A domineering matriarch is less than happy when her son brings home his new bride. She immediately sets to work at sabotaging their marriage as well as the engagement of her younger and ... See full summary »
Nora Moran, a young woman with a difficult and tragic past, is sentenced to die for a murder that she did not commit. She could easily reveal the truth and save her own life, if only it ... See full summary »
Young Princess Sophia of Germany is taken to Russia to marry the half-wit Grand Duke Peter, son of the Empress. The domineering Empress hopes to improve the royal blood line. Sophia doesn't like her husband, but she likes Russia, and is very fond of Russian soldiers. She dutifully produces a son -- of questionable fatherhood, but no one seems to mind that. After the old empress dies, Sophia engineers a coup d'etat with the aid of the military, does away with Peter, and becomes Catherine the Great.Written by
John Oswalt <email@example.com>
One of over 700 Paramount Productions, filmed between 1929 and 1949, which were sold to MCA/Universal in 1958 for television distribution, and have been owned and controlled by Universal ever since. This was released on DVD 8 May 2001 as part of the Criterion Collection, and, since that time, has also enjoyed occasional airings on cable TV on Turner Classic Movies. See more »
After Catherine stamps with her foot on the gold locket containing the portrait of Count Alexei, smashing it, she then flings it out of the window. The camera follows it as it falls slowly, glistening in the moonlight, through the branches of the tree outside her window, but it is completely undamaged. See more »
Princess Johanna Elizabeth:
Well, it is cold. At least you have something to warm you when you get to Moscow. That is, if your husband isn't completely made of ice.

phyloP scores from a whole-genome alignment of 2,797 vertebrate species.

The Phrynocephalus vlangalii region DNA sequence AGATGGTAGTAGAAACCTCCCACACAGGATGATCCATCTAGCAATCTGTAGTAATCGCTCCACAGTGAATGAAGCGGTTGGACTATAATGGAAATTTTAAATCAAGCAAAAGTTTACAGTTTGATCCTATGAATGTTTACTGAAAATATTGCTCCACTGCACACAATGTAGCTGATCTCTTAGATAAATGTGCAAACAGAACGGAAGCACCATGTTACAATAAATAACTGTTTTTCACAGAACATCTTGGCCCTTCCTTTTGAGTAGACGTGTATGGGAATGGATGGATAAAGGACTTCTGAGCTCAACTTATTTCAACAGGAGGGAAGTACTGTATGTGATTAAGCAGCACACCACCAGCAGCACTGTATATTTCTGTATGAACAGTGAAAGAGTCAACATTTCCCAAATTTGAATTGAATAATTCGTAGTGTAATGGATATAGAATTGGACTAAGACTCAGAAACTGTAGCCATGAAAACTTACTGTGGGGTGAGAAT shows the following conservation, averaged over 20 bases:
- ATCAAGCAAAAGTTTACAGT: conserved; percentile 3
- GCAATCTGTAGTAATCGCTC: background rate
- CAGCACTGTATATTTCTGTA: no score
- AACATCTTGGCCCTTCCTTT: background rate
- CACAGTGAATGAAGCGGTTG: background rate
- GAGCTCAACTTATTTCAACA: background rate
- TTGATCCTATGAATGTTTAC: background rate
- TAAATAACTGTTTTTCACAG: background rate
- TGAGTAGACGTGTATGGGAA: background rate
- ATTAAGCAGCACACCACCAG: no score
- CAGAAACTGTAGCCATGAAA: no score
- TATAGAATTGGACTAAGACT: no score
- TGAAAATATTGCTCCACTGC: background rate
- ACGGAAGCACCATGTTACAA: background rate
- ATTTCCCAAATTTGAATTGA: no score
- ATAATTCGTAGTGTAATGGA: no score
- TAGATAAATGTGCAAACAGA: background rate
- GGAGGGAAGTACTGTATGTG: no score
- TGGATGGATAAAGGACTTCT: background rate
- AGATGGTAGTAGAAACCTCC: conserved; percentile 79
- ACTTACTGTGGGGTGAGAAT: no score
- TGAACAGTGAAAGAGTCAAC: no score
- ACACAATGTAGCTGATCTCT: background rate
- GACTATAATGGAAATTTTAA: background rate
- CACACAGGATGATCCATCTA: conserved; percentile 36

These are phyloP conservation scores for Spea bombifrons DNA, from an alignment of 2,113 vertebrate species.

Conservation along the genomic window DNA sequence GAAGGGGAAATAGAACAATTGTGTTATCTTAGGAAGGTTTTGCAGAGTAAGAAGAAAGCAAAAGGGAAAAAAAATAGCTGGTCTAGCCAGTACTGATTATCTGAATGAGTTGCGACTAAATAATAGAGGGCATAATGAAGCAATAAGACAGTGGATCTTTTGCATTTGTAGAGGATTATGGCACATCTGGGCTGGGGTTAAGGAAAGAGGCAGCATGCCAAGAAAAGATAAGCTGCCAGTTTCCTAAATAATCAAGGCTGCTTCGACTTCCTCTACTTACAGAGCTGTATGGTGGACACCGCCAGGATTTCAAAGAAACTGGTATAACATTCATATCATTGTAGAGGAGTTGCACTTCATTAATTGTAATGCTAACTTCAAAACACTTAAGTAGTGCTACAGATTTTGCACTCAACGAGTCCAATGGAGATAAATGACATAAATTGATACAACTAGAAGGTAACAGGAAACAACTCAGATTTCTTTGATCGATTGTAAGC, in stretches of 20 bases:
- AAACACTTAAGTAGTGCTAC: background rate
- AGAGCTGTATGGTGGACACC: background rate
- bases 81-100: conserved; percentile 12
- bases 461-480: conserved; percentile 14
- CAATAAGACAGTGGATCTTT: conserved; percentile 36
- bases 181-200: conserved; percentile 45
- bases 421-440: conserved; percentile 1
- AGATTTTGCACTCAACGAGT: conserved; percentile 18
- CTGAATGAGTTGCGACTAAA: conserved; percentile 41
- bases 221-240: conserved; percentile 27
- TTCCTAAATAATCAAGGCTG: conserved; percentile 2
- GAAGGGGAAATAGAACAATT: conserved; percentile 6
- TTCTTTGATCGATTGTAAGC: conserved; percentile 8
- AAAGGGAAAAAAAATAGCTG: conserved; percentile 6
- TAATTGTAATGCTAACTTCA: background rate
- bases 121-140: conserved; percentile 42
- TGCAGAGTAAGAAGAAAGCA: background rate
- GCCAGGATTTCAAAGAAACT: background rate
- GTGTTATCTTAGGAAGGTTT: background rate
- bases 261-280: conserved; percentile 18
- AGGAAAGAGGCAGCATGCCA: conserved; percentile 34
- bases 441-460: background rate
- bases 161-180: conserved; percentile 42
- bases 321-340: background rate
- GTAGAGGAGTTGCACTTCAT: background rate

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A life in cinema leads sometimes to a life of and about love.
Often its fictional or fictionalized love stories that are in the movie itself. But much more fascinating are the love stories that drive the movie, and for me, the most engaging of these are when a director, directs an actress (usually and actress) with whom he is in love and sleeping with.
Sometimes it is subtle, but often not the way the camera lingers, the way the staging is manipulated, the way the situations are bent in the service of love. The least interesting of these engagements is simple worship, as we have here. But in this case its so extreme it has its own charm.
The story is that there was a mundane but driven filmmaker, a copyist, and a pretty actress with adventuresome sexuality who coupled. This transformed them both and film along the way.
She developed a stage persona for him, and he leveraged her and his cinematic worship of her into a career. This was their greatest adventure, probably because after 6 years, he had to do something extreme. We benefit. Now this movie is horrible in all the non-worship parts: the acting, the story are miserable. The score is effective but simply bombastic.
Its all the visuals that are amazing. Some of this is cinematic in nature, meaning related to the camera itself: lights, placement, movement, occlusion. But the key thing is her face never her body in the context of these bizarre images and settings. We start with a child, then explicitly sexual torture, then highly eroticized ripeness. These images set the tone for the larger situation: the entry into the perverted reality of Russia.
She enters this strange, demented version of the church, with odd gargoyles in ordinary rooms, with immense spaces and gigantic doors, everything twisted a bit. Its based on images and setups from Eisenstein's Ivan films. It leverages the fear we've always had about their strange religion, and their dark sexual intrigues.
Against this, we have three sexual phases starting with the erotic innocent, whose wondering eyes the camera hypnotically explores. Then we have the open sexual opportunist, the schemer, the favor provider.
And finally the triumphant hedonist, the white furry goddess whose sexual confident stride charms a nation.
They aren't the roles or context I would have chosen. That they were engineered so is visually intriguing. Curiously rather than sensuously engaging. But engaging nonetheless. Theirs must have been a bed of negotiation, roles, mercurial power and force.
Ted's Evaluation -- 3 of 3: Worth watching.
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